• Must be initiated in an inpatient setting w/ frequent PNa monitoring
    • Avoid fluid restriction in first 24 hr
    • Expensive
  • Decrease water intake
    • Fluid restriction so water input < water output (negative water balance)
    • Amt of fluid restriction require dto create a state of negative water balance (from ingested water & food)
      • Should be less than the sum of urine & insensible losses
    • Worst case scenario (ex. SIADH): restrict fluid to <800 mL/day
  • Decreased medullary gradient
    • Water is reabsorbed in the IMCD
      • Mian driver: hypertonic medulla (1200 mOsm/kg at the renal papilla)
      • Hypertonicity: 50% Na, 50% urea
    • NaCl transport
      • Na/K/2Cl in the apical TkAL transports Na to the medulla
    • Loop diuretics
      • Reduce medullar gradient --> increase free wtaer excretion
      • Produce hypotonic urine
    • In euvolemic pts: administer w/ 0.9% NaCl to avoid hypovolemia & create an extra stimulus for ADH release
  • Obligate renal water excretion by increasing solute intake
    • Na tablets
    • Increaes dietary solute (i.e. salt & protein)

19

Treatment of hyponatremia: summary

  • Primary polydipsia
  • Hypovolemia
  • Heart failure or liver cirrhosis
  • SIADH
  • Renal insufficiency
  • Beer potomania

  • Primary polydipsia
    • Fluid restriction
  • Hypovolemia
    • Volume expansion
  • Heart failure or liver cirrhosis
    • Fluid restriction
    • Loop diuretics
    • V2 receptor antagonists (not in liver cirrhosis)
  • SIADH
    • Treat underlying cause if possible
    • Fluid restriction
    • Loop diuretics
    • Salt tablets
    • Increase dietary solute intake
    • V2 receptor antagonists
  • Renal insufficiency
    • Fluid restriction
  • Beer potomania
    • Increase dietary solute intake

20

Correction of hyponatremia

  • Goals
    • Severely symptomatic hyponatremia
    • Moderately symptomatic, midly symptomatic, and “asymptomatic” hyponatremia
  • Max limits of correction

  • Goals
    • Severely symptomatic hyponatremia
      • Raise serum sodium concentration by 6 mEq/L in first 6 hours and postpone any further correction for next day
      • Increasing serum sodium by 6 mEq/L is usually enough to stop symptoms
    • Moderately symptomatic, midly symptomatic, and “asymptomatic” hyponatremia
      • Raise serum sodium concentration by 6 mEq/L in any 24h period
  • Max limits of correction
    • 10 – 12 mEq/L in first 24h
    • 18 mEq/L in first 48h
    • These are limits one should not cross to avoid risk of osmotic demyelination syndrome

21

Osmotic demyelination syndrome (ODS)

  • Aka
  • Pathogenesis
  • Other risk factors
  • Clinical Manifestations
  • Diagnosis
  • Treatment
  • Prevention
  • Prognosis

  • Aka
    • Central pontine myelinolysis (CPM)
  • Pathogenesis
    • Rapid correction of chronic hyponatremia
    • --> acute brain shrinking --> astrocyte death --> loss of cell/cell interactions b/n astrocytes & oligodendrocytes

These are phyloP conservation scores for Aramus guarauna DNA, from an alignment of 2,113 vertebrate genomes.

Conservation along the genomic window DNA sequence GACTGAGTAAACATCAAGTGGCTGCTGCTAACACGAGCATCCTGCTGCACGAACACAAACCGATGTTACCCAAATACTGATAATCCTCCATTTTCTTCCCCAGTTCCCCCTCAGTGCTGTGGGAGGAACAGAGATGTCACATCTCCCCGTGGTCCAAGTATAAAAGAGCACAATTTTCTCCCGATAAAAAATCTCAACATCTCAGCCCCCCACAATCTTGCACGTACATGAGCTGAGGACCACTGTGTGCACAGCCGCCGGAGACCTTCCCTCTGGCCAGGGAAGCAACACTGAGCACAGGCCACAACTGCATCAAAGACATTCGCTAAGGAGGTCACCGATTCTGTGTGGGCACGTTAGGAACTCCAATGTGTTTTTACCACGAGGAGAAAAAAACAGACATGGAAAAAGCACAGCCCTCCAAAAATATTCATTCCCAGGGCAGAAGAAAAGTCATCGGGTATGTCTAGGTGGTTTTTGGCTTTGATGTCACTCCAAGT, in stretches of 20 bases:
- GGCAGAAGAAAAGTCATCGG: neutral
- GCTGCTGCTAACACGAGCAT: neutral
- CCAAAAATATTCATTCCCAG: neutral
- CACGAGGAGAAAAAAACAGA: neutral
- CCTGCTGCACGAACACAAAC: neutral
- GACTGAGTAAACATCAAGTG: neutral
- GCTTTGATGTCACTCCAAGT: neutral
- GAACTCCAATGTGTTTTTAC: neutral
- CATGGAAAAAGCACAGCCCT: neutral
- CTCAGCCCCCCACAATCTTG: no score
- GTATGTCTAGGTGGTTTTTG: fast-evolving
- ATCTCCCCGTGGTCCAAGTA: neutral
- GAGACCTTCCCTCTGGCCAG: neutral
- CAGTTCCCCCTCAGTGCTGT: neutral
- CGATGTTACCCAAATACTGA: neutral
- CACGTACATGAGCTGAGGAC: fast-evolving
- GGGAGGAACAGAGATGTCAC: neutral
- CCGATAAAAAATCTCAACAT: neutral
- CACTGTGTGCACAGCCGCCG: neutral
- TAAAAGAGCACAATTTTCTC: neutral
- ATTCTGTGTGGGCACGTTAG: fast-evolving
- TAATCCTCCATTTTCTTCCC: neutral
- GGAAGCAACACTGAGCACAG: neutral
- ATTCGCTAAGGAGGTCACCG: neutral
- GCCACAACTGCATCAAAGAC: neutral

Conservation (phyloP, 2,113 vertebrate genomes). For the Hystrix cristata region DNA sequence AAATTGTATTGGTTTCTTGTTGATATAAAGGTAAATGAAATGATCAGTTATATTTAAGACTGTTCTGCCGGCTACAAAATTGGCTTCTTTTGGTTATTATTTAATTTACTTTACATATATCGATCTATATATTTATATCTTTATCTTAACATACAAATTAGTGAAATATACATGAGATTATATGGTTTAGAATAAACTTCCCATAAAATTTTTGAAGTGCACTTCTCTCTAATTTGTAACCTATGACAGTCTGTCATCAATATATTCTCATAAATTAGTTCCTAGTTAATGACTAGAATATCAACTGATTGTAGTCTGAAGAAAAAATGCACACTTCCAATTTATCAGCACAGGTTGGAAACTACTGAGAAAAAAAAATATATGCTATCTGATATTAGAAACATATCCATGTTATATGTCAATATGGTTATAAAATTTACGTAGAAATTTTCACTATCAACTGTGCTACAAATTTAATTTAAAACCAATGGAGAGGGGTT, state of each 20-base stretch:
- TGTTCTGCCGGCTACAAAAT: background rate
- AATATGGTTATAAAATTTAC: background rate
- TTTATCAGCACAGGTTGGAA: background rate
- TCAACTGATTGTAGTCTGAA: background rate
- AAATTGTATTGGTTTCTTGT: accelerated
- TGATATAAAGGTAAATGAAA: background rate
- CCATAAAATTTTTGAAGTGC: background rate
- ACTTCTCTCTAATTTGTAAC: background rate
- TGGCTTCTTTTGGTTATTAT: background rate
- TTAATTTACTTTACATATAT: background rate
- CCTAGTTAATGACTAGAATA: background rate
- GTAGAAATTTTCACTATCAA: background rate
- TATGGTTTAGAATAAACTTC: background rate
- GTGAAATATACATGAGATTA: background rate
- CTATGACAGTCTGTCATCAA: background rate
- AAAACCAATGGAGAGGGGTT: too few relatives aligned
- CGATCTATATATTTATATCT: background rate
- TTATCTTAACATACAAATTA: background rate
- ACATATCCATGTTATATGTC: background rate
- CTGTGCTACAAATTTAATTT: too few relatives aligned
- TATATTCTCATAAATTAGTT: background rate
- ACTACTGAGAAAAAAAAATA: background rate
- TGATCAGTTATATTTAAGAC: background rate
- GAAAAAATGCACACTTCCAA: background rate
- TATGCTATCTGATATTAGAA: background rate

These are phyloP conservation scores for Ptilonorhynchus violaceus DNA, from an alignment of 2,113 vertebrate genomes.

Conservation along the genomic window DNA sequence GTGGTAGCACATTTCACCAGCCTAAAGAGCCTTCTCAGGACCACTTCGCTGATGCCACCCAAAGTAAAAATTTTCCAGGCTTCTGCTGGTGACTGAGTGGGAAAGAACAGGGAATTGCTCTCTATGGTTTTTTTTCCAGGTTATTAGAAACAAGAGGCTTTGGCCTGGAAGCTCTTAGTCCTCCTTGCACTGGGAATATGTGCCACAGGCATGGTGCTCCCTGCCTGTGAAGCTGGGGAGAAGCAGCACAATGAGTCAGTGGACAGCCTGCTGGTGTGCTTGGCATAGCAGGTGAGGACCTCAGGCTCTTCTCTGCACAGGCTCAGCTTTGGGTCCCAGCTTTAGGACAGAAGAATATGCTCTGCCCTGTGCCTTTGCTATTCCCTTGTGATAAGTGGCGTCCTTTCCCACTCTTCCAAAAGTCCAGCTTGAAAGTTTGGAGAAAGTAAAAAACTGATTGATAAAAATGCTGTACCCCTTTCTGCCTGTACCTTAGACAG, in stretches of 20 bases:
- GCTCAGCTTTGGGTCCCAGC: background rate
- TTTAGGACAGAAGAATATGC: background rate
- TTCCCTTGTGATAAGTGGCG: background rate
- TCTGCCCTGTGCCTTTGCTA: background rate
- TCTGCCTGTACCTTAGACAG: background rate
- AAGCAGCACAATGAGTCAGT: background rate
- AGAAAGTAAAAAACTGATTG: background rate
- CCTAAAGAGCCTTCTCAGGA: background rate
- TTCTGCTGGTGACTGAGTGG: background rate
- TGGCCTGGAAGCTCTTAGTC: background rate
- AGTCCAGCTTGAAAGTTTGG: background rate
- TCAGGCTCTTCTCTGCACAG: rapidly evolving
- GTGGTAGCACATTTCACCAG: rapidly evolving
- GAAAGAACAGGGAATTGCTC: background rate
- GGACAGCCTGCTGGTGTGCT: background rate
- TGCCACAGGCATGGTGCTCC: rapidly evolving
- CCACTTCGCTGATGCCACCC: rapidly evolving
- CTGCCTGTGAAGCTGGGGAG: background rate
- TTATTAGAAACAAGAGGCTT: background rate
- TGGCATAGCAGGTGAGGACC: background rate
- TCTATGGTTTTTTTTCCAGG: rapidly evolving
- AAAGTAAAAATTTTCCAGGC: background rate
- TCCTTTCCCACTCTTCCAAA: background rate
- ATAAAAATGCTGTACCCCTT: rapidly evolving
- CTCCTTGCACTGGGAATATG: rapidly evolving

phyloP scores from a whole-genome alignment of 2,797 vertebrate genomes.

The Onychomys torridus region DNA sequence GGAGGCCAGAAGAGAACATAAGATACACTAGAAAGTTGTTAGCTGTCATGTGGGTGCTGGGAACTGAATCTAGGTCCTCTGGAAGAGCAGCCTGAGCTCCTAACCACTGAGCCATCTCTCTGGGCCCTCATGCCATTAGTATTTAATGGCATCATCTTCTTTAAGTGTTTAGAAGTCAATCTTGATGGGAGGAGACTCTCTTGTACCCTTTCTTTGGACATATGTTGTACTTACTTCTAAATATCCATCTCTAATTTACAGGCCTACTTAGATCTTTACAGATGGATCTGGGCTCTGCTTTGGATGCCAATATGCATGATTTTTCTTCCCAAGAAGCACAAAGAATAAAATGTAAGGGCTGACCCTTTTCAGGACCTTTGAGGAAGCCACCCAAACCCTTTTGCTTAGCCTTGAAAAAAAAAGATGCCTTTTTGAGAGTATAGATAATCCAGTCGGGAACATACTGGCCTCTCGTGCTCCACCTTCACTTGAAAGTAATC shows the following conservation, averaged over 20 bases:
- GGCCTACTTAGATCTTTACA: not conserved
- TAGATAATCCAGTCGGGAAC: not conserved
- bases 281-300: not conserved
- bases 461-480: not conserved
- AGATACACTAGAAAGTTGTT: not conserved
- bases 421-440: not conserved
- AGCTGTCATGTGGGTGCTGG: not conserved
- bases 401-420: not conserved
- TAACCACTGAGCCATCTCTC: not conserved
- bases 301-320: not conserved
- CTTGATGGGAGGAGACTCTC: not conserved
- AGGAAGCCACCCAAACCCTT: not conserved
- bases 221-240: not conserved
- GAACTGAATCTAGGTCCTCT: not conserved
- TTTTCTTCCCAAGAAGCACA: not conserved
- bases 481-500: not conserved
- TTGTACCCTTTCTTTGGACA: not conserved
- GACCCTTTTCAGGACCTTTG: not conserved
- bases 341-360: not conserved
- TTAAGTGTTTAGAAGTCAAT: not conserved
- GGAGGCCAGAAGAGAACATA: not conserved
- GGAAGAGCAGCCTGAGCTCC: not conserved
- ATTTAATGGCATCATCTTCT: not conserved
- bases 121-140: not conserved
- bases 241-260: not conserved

• Dying astrocytes --> demyelination via cytokines, inflammatory mediators, T cells, microglia, & macrophages
  • Other risk factors
    • [Na+] < 105 mEq/L
    • Alcoholism
    • Malnutrition
    • Advanced liver disease
    • Liver transplantation
    • Hypokalemia
  • Clinical Manifestations
    • Onset of symptoms typically is delayed several days (up to 1 week) after overcorrection of hyponatremia
    • Altered mental status, quadriparesis, dysphagia and dysarthria
  • Diagnosis
    • Based on the clinical presentation of new-onset neurological symptoms in a patient with a recent overcorrection of hyponatremia
    • MRI may be useful to detect demylinating lesions but may not be (+) for up to 4 weeks after symptom onset
  • Treatment
    • No effective treatment
    • Could be a benefit from relowering serum sodium concentration, corticosteroids, or plasmapheresis
  • Prevention
    • Avoid overcorrection of hyponatremia
    • Recognize early overcorrection and act promptly by relowering serum sodium concentration so serum sodium concentration does not cross maximal limits of correction
  • Prognosis
    • 40% of patients experience full recovery
    • 25% of patients develop persistent neurological deficits
    • 6% succumb to the disease

22

Hypernatremia

  • Definition
  • Pathophysiology
    • Most cases
    • Minority of cases

  • Definition
    • Serum sodium concentration of greater than 145 mEq/L
    • Always implies plasma hypertonicity
    • Much less common than hyponatremia
  • Pathophysiology
    • Most cases
      • Water input < water output
        • --> negative water balance --> increase Na conc
      • Due to...
        • Decreased water intake
        • Increased water excretion + decreased water intake
    • Minority of cases
      • Na excess
      • Ex. salt tablets or hypertonic sol'ns (ex. Na bicarbonate)
      • Pts are usually also hypervolemic due to increased total body Na

23

Pathophysiology of hypernatremia

  • Decreased water intake
  • Increased water excretion + decreased water intake
    • Increased water excretion by itself
    • Increased water excretion due to extrarenal water loss
    • Increased water excretion due to renal water loss (i.e. polyuria)
  • Dehydration vs. hypovolemia
    • Definition
    • POsm & Na
    • Treatment

  • Decreased water intake
    • Water is unavailable
    • Unconsciousness
      • Water is available but patient is not awake to drink water
    • Altered thirst mechanism
      • Water is available, pt is awake, but he or she just doesn’t feel thirsty because of problems with his/her neural thirst pathways
  • Increased water excretion + decreased water intake
    • ​Increased water excretion by itself usually doesn't result in significant hypernatremia
      • For increased water excretion to cause hypernatremia, it must be accompanied by decreased water intake